Though he began as a painter, LÁSZLÓ MOHOLY-NAGY (Laszlo Weisz, 1895-1946) innovated in — and in some cases virtually invented — a vast array of media, including photograms (which he developed independently of Man Ray), sly collages that diagrammed psychosocial relationships with Euclidean precision, and films like 1930’s Lightplay: Black White Gray, which “starred,” rather glamorously, his kinetic sculpture Light-Space Modulator. Whatever the format, his life’s work proceeded from the contention that “the manner in which lines are related, not objects, as such, carried the richer message,” a discovery the WWI veteran had made even before leaving his native Hungary for Berlin in the early 20s and making common cause with El Lissitsky and Theo Von Dosenburg — like-minded “constructivists” whose pro-technological optimism was the flipside to Dada despair. Between the wars, the largely self-educated artist was a mainstay of the Bauhaus, typesetting its envelopes and annual reports while teaching the school’s defining “Foundation” course in materials and composition. Like many a “degenerate” artist, his career after Hitler’s rise was peripatetic, taking him to England and America, where, he wrote to his wife Sybil, “the provocative statement of modern art is constantly annulled by chequebook and cocktail party.” Still, Moholy-Nagy’s technical gifts and relatively practical-minded brand of utopian modernism served him better than many refugees, finding expression in posters for the London Underground, passenger cars for the B&O Railroad, and the iconic, bullet-like “Parker 51” fountain pen.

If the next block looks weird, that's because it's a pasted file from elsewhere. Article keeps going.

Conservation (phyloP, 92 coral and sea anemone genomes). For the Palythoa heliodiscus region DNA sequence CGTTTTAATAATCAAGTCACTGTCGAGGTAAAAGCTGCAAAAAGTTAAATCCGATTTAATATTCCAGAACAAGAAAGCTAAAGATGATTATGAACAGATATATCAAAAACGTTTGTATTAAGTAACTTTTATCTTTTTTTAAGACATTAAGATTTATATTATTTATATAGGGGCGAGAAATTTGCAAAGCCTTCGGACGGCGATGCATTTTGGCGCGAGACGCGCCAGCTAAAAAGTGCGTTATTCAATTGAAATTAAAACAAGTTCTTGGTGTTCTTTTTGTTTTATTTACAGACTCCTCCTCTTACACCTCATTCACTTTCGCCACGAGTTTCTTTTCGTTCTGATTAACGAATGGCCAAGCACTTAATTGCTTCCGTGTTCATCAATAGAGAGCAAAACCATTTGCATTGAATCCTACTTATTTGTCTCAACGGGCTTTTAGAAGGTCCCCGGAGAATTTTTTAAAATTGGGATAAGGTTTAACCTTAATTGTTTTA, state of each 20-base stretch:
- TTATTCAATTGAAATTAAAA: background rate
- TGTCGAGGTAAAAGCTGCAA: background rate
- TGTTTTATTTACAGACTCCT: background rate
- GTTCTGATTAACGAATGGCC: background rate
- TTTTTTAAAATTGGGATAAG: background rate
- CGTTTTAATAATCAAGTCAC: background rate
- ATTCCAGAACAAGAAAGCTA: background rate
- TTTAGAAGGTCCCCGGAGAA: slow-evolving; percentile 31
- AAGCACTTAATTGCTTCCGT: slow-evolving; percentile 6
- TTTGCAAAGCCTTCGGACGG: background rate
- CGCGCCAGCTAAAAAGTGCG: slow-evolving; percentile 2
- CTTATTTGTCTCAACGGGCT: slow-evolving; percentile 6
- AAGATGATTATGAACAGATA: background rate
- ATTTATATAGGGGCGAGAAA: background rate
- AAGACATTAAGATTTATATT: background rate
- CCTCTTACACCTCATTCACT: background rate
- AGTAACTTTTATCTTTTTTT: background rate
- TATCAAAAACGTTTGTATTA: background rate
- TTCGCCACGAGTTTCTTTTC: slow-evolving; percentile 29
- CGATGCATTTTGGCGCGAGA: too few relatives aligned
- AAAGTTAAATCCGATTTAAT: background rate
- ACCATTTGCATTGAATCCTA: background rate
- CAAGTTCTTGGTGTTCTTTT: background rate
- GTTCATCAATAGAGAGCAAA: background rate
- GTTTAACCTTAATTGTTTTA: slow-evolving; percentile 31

READ MORE about members of the Hardboiled Generation (1894-1903).